The Financial Times reports that French spirits maker Pernod Ricard asked its Hong Kong–based senior management to relocate temporarily late last year. The luxury hotel group Mandarin Oriental’s CEO James Riley also told the FT that Hong Kong “as a base from which to run a business [is] very, very poor today.” Riley says the hotel group’s COO left Hong Kong 15 months ago with no plans to return “because he can’t do anything here.”
Others are leaving, too. In the 12 months ended in June, the city recorded an outflow of 90,000 residents—a 1.2% population decline, the same rate at which Hong Kong’s population shrunk in all of 2020, when the city logged its biggest population drop in 60 years. Experts say the mass exodus is set to continue.
As countries around the world ditch COVID travel requirements, it’s unclear when Hong Kong will dial back its border rules. The city is now battling its largest COVID outbreak yet: It logged a record 6,116 cases on Thursday, and its health care system is overwhelmed. Hong Kong officials have reiterated the city’s commitment to eliminating all COVID cases, a policy that aligns it with mainland China. At the same time, researchers at the University of Hong Kong say banning flights and quarantining inbound travelers in hotels serve little purpose now that local COVID infections have surpassed imported cases.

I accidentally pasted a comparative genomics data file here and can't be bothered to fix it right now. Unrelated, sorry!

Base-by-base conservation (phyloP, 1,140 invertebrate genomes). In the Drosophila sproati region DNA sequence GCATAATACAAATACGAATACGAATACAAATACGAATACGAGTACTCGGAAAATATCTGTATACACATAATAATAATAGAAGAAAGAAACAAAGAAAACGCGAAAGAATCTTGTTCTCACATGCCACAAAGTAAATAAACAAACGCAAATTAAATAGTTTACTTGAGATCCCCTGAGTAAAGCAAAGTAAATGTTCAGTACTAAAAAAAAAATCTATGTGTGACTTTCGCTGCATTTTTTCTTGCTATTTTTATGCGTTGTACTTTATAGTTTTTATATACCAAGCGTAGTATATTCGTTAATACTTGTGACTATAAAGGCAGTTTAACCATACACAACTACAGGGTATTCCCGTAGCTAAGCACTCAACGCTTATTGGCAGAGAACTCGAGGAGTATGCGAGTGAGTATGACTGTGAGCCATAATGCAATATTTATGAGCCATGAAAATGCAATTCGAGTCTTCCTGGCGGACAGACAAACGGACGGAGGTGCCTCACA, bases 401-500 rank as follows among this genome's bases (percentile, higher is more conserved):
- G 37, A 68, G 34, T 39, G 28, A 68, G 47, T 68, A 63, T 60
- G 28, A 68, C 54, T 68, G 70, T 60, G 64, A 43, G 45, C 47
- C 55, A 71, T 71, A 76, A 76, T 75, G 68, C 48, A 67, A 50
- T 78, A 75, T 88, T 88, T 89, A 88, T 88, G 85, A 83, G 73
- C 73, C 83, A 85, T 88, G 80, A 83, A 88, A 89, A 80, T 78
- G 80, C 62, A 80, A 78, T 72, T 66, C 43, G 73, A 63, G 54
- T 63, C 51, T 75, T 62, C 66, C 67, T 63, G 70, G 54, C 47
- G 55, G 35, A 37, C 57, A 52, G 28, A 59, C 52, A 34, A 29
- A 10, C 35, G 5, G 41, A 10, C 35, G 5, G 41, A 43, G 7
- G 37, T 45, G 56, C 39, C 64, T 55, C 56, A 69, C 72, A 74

Cheng, echoing the sentiments of many other residents and travelers, hopes Hong Kong will learn to live with the virus. “This zero-COVID policy is really [hurting] the people, the city, and the economy,” she says. “At least give us a chance to go home.”